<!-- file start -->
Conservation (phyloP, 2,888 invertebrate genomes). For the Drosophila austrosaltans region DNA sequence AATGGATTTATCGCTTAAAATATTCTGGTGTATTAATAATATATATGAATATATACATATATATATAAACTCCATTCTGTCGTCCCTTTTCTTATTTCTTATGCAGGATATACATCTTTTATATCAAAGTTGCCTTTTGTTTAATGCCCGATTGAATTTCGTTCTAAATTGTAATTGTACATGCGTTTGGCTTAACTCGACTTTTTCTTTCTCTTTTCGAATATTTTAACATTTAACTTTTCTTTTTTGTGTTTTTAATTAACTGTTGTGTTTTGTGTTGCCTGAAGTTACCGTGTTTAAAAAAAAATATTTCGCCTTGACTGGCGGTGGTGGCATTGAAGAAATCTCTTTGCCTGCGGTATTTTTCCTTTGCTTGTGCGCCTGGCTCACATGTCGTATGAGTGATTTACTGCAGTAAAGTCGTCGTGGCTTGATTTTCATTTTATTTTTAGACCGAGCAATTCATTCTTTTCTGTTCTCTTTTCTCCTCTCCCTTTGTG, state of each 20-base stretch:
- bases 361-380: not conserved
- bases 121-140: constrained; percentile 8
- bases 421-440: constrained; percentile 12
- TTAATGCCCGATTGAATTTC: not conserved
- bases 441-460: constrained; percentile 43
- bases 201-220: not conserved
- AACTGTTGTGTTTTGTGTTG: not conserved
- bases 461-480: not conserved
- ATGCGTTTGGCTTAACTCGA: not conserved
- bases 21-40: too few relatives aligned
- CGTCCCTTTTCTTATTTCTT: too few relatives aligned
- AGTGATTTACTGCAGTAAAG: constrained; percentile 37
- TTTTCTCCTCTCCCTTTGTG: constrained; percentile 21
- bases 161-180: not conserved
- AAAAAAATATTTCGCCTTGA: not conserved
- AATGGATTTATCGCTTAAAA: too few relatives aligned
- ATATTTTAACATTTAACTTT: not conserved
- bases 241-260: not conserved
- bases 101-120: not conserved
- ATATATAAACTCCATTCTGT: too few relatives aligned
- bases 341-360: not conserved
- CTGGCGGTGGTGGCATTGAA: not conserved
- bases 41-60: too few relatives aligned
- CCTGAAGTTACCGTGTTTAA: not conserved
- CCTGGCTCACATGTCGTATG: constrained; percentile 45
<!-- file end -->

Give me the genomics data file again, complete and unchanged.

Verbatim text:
Conservation (phyloP, 2,888 invertebrate genomes). For the Drosophila austrosaltans region DNA sequence AATGGATTTATCGCTTAAAATATTCTGGTGTATTAATAATATATATGAATATATACATATATATATAAACTCCATTCTGTCGTCCCTTTTCTTATTTCTTATGCAGGATATACATCTTTTATATCAAAGTTGCCTTTTGTTTAATGCCCGATTGAATTTCGTTCTAAATTGTAATTGTACATGCGTTTGGCTTAACTCGACTTTTTCTTTCTCTTTTCGAATATTTTAACATTTAACTTTTCTTTTTTGTGTTTTTAATTAACTGTTGTGTTTTGTGTTGCCTGAAGTTACCGTGTTTAAAAAAAAATATTTCGCCTTGACTGGCGGTGGTGGCATTGAAGAAATCTCTTTGCCTGCGGTATTTTTCCTTTGCTTGTGCGCCTGGCTCACATGTCGTATGAGTGATTTACTGCAGTAAAGTCGTCGTGGCTTGATTTTCATTTTATTTTTAGACCGAGCAATTCATTCTTTTCTGTTCTCTTTTCTCCTCTCCCTTTGTG, state of each 20-base stretch:
- bases 361-380: not conserved
- bases 121-140: constrained; percentile 8
- bases 421-440: constrained; percentile 12
- TTAATGCCCGATTGAATTTC: not conserved
- bases 441-460: constrained; percentile 43
- bases 201-220: not conserved
- AACTGTTGTGTTTTGTGTTG: not conserved
- bases 461-480: not conserved
- ATGCGTTTGGCTTAACTCGA: not conserved
- bases 21-40: too few relatives aligned
- CGTCCCTTTTCTTATTTCTT: too few relatives aligned
- AGTGATTTACTGCAGTAAAG: constrained; percentile 37
- TTTTCTCCTCTCCCTTTGTG: constrained; percentile 21
- bases 161-180: not conserved
- AAAAAAATATTTCGCCTTGA: not conserved
- AATGGATTTATCGCTTAAAA: too few relatives aligned
- ATATTTTAACATTTAACTTT: not conserved
- bases 241-260: not conserved
- bases 101-120: not conserved
- ATATATAAACTCCATTCTGT: too few relatives aligned
- bases 341-360: not conserved
- CTGGCGGTGGTGGCATTGAA: not conserved
- bases 41-60: too few relatives aligned
- CCTGAAGTTACCGTGTTTAA: not conserved
- CCTGGCTCACATGTCGTATG: constrained; percentile 45